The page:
After Redistricting, Each Party Has a Path to a House Majority
If victory in congressional redistricting is defined as guaranteeing control of the House, a new Brennan Center analysis by Michael Li and Chris Leaverton finds, “The latest cycle could be considered something of a draw. Under new congressional maps, both Democrats and Republicans have viable paths to a House majority in coming years, though this is in large measure due to fairer maps drawn by commissions or courts rather than line drawing in states where politicians controlled the pen . . . To be sure, Democrats are still likely to lose their House majority in 2022 given this year’s unforgiving midterm dynamics. But if they do, new maps at least give them some reasonable paths to winning it back in future cycles. Likewise, if Republicans do take back the House in 2022, they may well find their new majority uncomfortably tenuous.”
But Li and Leaverton caution, “While neither party is permanently locked out of being able to win a House majority, that doesn’t mean the new maps are fair. On balance, partisan gerrymandering continues to skew maps in favor of Republicans, making the path to a majority harder for Democrats than it would be otherwise. This gerrymandering, moreover, largely comes at the expense of communities of color, especially in the South.”
Supreme Court to Hear Crucial Voting Rights Act Case
On October 4, the future of the Voting Rights Act will be on the line again when the Supreme Court hears arguments in a case about whether Alabama must create a second majority-Black congressional district. Under current maps, Black voters are fractured among multiple districts and have the ability to elect their community’s preferred candidates in only one of seven districts, even though they make up nearly 27 percent of the state’s population. A three-judge panel, including two Trump appointees, unanimously threw out the map, finding that it violated Section 2 of the Voting Rights Act. However, Alabama asked the Supreme Court to reinstate the map, arguing that requiring the creation of a second Black district creates unbridgeable tensions with the Constitution’s rules against excessive consideration of race in governmental decision-making.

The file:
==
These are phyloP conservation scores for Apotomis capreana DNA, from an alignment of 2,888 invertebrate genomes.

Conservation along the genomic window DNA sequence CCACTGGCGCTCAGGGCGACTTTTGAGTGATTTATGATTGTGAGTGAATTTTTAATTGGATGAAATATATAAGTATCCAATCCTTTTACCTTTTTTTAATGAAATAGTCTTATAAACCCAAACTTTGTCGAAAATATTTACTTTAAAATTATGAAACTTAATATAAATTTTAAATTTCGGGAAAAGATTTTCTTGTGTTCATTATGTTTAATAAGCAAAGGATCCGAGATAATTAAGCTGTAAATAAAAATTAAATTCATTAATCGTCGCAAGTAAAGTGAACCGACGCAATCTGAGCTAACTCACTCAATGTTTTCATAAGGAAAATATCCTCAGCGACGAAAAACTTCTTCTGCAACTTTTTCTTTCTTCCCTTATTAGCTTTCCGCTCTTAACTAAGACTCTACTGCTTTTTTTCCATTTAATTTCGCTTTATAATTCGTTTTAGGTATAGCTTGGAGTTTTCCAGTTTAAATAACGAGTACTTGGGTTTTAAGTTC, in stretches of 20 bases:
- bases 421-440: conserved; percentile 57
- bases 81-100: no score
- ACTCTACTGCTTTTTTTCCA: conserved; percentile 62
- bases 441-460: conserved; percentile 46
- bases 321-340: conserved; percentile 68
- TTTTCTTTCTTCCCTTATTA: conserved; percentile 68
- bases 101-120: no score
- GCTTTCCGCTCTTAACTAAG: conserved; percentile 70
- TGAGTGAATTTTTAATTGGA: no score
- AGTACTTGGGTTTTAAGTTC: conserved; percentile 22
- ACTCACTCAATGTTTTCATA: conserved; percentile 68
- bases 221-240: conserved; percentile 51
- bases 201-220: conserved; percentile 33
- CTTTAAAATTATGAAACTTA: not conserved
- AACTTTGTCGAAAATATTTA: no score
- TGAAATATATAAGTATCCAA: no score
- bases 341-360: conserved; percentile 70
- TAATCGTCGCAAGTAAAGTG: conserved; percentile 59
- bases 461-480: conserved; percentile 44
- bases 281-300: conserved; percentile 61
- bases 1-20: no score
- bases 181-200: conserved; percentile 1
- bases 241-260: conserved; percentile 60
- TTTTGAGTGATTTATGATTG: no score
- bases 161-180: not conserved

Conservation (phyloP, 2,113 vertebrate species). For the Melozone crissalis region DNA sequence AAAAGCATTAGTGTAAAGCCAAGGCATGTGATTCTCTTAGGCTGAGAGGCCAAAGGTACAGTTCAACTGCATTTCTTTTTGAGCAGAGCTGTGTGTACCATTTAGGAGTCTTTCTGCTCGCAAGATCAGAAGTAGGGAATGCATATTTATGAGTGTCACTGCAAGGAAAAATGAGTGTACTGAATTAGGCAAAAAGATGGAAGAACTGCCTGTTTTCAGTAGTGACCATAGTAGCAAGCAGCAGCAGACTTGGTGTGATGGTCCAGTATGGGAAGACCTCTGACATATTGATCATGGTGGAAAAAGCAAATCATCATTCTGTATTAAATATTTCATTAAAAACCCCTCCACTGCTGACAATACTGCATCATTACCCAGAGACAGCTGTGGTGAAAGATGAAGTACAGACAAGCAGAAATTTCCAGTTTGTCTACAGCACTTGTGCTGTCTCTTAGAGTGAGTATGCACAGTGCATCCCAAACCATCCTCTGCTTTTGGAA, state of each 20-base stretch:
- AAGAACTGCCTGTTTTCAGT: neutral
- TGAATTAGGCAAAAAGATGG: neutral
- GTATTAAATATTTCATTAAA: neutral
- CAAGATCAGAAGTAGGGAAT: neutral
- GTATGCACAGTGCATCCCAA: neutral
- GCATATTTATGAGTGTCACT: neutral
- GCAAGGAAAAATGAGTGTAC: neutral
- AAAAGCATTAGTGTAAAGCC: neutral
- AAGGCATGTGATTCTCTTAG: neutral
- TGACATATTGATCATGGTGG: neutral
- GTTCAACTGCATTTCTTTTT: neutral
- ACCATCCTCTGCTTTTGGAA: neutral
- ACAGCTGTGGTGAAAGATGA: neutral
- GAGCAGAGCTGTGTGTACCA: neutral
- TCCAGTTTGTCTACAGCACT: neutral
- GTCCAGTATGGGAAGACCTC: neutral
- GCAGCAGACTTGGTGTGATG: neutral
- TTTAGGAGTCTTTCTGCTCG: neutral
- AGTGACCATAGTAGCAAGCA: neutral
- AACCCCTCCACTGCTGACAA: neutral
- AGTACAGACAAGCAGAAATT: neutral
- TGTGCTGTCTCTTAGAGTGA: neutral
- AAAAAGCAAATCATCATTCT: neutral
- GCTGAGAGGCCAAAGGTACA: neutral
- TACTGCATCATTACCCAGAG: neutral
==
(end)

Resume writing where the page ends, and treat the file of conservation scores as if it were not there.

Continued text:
The Brennan Center and pro bono partners at Debevoise & Plimpton have filed an amicus brief in the case, Merrill v. Milligan, in support of the lower court’s ruling that the map violated Section 2. Specifically, the brief argues that “Section 2 of the VRA places a narrow, but essential, limitation on a mapmaker’s discretion” that judges can use it to strike down plans that were purposefully drawn to take advantage of racially polarized voting and permanently lock minority voters out of power. The brief contends that while a Section 2 remedy is increasingly no longer needed in many parts of the country as barriers to political participation by minority communities decrease, in other places, such as Alabama, it remains a critical — and constitutionally appropriate — safeguard against racial discrimination.
Read the full brief here.
What Justice Alito Got Wrong About Legislative Elections
The Supreme Court’s recent decision overturning Roe v. Wade reflects not only a radicalized Court but some of the fundamental flaws of our democratic system. While Justice Samuel Alito’s majority opinion says “women are not without electoral or political power” when it comes to advocating abortion rights through the legislative process, Michael Li and Sonali Seth write that “the reality is that by failing to rein in partisan gerrymandering and consistently gutting voting rights protections, the Supreme Court has rendered that impossible.”
They point to Texas — home to one of the nation’s most aggressive abortion laws — as a prime example. There, legislators “redrew legislative maps during last year’s redistricting to transform a once competitive state legislature into a safely Republican one. Before, Democrats only needed to win a little more than half the vote to be favored to win control of the Texas House. After brazen redrawing of the maps, they now need to win more than 56.2 percent of the vote to be favored to win even a bare majority.” They conclude, “It is now up to voters to fight for reforms — at both the state and federal level — to ensure voters can, in fact, make their voices heard when politicians get it wrong.” The changes between the two sets of Texas maps are vividly illustrated in the chart below.